One cannot ignore the Principle of Specificity for skill training when getting ready to perform in a serious high-level competition. If the best performance is desired, then a lot of training had better give the body the opportunity to practice and improve in the activities it will be asked to perform in race settings. Drills and training with artificial devices work against that purpose.1

The Transfer Paradox

The "Transfer Paradox" exists because there is a role for non-specific activities, such as swimming drills, in developing skills. That role is restricted to raw beginners.

Any complete beginner will improve in skill performance if what is practiced is somewhat related to significant elements in the intended terminal behavior. It is in this function that drills might be viewed to have some benefit. Thus, with young children or motorically deprived individuals, drills and associated activities produce some increase in overall skill competence. For example, a young child diving underwater, dog-paddling, and paddling on a boogie board, will likely improve in the ability to play and swim in water. A variety of foundational activities is an element in good instruction with beginners.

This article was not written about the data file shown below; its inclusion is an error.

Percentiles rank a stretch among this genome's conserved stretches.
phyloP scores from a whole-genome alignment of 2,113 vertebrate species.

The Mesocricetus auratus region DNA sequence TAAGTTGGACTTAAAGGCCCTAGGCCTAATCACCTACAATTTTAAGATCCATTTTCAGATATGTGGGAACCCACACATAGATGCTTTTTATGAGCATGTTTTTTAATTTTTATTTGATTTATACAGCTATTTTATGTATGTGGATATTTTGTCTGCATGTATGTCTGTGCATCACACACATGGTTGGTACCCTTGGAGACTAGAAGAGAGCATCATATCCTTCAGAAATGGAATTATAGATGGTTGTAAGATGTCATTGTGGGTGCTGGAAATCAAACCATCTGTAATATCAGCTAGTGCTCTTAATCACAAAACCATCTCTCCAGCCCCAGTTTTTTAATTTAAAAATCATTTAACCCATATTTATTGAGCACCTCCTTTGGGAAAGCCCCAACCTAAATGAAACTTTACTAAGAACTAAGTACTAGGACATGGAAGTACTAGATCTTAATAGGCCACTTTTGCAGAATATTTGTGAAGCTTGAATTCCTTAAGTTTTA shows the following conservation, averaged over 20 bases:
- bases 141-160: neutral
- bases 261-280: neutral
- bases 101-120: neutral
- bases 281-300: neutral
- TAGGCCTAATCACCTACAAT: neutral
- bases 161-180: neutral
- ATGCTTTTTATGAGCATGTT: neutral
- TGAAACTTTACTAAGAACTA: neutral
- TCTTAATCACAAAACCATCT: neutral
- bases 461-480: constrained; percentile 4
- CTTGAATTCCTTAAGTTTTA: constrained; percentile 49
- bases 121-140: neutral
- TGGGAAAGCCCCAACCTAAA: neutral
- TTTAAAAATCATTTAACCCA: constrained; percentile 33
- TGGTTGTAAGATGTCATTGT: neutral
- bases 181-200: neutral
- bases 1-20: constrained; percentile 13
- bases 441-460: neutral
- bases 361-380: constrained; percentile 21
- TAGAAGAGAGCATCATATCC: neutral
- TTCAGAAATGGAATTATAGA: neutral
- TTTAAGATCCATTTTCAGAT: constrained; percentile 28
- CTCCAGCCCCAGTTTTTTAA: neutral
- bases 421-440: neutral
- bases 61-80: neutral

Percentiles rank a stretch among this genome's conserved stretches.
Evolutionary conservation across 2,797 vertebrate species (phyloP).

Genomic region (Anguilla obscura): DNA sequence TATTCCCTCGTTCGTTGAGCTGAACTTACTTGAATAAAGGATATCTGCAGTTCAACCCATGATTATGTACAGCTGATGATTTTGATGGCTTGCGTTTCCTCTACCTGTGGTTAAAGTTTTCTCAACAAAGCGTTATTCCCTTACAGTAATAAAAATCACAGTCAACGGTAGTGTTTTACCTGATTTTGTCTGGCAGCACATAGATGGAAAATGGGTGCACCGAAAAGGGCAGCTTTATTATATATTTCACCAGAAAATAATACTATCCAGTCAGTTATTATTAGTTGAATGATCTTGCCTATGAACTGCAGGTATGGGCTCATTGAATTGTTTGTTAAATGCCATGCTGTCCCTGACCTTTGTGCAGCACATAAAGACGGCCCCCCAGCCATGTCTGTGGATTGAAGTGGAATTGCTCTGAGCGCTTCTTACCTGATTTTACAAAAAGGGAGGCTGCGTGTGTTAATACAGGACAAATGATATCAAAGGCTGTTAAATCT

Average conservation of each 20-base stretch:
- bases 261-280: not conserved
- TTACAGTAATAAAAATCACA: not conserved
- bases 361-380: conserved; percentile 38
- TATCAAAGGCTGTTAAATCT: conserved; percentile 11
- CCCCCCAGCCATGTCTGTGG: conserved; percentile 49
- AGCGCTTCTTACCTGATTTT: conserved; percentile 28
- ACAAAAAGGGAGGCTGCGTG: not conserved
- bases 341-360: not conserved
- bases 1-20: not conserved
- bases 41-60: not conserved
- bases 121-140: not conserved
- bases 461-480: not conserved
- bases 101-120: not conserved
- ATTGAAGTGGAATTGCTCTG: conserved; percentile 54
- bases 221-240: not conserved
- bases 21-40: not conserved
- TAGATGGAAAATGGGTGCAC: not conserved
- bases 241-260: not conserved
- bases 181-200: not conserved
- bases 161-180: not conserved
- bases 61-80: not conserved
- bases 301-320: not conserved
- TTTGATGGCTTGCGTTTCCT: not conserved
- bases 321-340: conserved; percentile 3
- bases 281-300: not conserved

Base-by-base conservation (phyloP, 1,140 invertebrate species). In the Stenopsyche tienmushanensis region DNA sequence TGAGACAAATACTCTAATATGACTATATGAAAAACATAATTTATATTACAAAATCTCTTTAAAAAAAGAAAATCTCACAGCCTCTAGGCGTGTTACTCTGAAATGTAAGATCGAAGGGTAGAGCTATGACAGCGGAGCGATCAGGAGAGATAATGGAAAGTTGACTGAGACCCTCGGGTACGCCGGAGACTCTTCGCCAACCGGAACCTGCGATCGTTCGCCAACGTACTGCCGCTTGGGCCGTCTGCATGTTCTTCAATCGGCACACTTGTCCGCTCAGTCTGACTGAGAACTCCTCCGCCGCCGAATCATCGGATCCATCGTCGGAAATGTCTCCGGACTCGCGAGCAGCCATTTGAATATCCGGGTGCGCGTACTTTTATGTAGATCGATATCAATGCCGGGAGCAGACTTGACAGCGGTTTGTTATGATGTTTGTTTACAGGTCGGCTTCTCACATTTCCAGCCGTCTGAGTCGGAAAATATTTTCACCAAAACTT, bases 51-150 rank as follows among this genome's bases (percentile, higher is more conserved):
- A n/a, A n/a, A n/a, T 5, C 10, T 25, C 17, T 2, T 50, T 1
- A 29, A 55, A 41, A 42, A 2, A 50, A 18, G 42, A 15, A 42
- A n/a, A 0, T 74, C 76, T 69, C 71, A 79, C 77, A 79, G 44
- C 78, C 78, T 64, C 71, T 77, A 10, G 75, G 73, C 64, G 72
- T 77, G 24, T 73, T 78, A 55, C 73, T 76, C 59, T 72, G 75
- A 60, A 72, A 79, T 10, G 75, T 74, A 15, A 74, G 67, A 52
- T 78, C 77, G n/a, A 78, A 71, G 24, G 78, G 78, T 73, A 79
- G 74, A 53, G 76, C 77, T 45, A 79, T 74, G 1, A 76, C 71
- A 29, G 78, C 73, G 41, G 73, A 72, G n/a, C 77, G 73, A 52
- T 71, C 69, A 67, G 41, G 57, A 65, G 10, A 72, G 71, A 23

Once an original beginner experiences sufficient related activities, the general skill of moving through water improves. That improvement continues up to a point. When that point is reached is not well explained, but for swimming, it does include performing with a variety of skilled tasks and a noted slowing or stopping of improvements in those skills. When general drill activities no longer benefit swimming performance, they have no value in the competitive swimming setting. It is at this stage where using drills becomes counterproductive.

As has been explained at length above, high-level skill performers do not benefit from volumes of exposures to partly related activities because the parts are sufficiently different that they introduce error (error by commission, omission, or confusion) into the total movement patterns that differentiate swimming skills. That leads to the Transfer Paradox: drills are appropriate for beginners and inappropriate for advanced level athletes. Further, the paradox gives rise to two coaching principles.